Preface by Folco Quilici to the Book "IT WAS BLUE"
Roma, november 19 2004
IT WAS BLUE
This is probably the first time that I've had the opportunity to read a book written by a diver about his adventures under the waves without getting bored. Texts like this one are usually all the same: tediously rhetorical, often badly written, and predictably boastful.
This is why I said "no" to the umpteenth request to write "a couple of lines" as a preface to a book, the book that you're reading at the moment. However, the author's insistence was charming rather than suffocating, and so I said that I'd read a few pages.
When the final version of the text, which I'd received as an e-mail, was printed on paper (I hate reading from the V.D.U), I waited for a calm day and a quiet evening and I threw myself into re-reading all of it. It didn't take long for me to get over the initial "obligation to read", and move quickly on to reading for pleasure.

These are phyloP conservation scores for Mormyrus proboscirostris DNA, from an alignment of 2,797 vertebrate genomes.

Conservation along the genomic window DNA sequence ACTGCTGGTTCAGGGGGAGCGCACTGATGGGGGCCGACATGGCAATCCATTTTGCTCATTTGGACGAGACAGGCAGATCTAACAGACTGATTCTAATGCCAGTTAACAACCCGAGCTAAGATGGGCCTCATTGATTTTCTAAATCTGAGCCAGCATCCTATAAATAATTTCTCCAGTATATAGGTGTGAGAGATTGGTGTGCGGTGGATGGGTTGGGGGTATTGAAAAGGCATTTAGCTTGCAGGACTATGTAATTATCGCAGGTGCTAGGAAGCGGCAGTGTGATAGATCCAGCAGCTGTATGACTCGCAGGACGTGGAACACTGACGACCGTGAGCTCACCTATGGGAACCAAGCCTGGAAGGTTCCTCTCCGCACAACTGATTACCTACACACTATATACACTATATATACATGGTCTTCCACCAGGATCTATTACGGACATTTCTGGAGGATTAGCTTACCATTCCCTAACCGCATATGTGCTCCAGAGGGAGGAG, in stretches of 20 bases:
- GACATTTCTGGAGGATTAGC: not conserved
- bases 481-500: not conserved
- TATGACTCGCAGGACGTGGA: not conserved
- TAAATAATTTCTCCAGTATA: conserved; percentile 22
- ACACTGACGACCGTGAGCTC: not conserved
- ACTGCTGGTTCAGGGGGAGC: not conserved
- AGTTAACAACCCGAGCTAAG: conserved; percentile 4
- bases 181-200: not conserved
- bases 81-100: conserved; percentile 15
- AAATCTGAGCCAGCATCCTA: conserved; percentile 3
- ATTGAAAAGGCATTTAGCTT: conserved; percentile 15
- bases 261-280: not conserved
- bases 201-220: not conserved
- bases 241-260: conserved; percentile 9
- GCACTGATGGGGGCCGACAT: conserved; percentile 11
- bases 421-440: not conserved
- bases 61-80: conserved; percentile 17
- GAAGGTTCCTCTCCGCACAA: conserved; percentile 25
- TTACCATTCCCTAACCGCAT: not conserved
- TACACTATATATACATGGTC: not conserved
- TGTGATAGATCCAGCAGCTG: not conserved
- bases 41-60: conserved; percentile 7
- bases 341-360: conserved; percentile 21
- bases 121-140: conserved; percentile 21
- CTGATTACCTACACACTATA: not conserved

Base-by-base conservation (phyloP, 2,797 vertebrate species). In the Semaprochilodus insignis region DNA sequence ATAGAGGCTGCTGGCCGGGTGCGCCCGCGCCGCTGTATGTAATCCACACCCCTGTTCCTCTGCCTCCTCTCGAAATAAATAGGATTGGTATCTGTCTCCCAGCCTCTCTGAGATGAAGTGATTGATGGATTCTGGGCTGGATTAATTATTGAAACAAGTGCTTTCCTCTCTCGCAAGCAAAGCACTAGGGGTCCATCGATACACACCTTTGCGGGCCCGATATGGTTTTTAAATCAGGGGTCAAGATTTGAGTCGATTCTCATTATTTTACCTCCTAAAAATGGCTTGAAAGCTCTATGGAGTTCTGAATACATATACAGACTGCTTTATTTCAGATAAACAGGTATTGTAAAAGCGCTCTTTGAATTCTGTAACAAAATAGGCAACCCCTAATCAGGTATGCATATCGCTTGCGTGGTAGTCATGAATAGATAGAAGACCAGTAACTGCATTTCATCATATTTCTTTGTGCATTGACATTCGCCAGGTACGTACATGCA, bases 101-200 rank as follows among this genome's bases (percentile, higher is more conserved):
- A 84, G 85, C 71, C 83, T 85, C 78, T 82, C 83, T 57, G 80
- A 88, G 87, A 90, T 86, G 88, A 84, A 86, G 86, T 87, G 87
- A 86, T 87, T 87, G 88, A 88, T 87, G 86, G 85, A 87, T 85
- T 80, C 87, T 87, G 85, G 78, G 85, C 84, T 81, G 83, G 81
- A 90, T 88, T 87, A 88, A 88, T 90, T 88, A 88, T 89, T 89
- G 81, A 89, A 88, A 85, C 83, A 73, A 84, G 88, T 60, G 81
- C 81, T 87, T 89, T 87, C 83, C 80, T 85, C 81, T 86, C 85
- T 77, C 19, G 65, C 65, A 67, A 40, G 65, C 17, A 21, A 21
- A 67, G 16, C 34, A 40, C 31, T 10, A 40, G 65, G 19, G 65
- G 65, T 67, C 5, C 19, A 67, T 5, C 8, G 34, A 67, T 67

As a taster of the pleasure to come, I felt amazed as a reader to find such unusual words as 'bailer' in front of me. These words were especially surprising given the type of book that I found them in. You can't help but admire paragraphs like this, "The final result is as fleeting and cunning as the chub on sunny July afternoons. As soon as you can see its unmistakable form under the clear mirror of the still water, it has already seen you and so you're stuffed."
Or, " 'How's it going today?', 'The usual', answered my father, 'the fish weren't hungry and so we ate instead'. A good fisherman never admits to having caught something. Even if his nets are full, he always answers with the same words, with jokes, or with sentences that seem like an answer but are actually anything but!"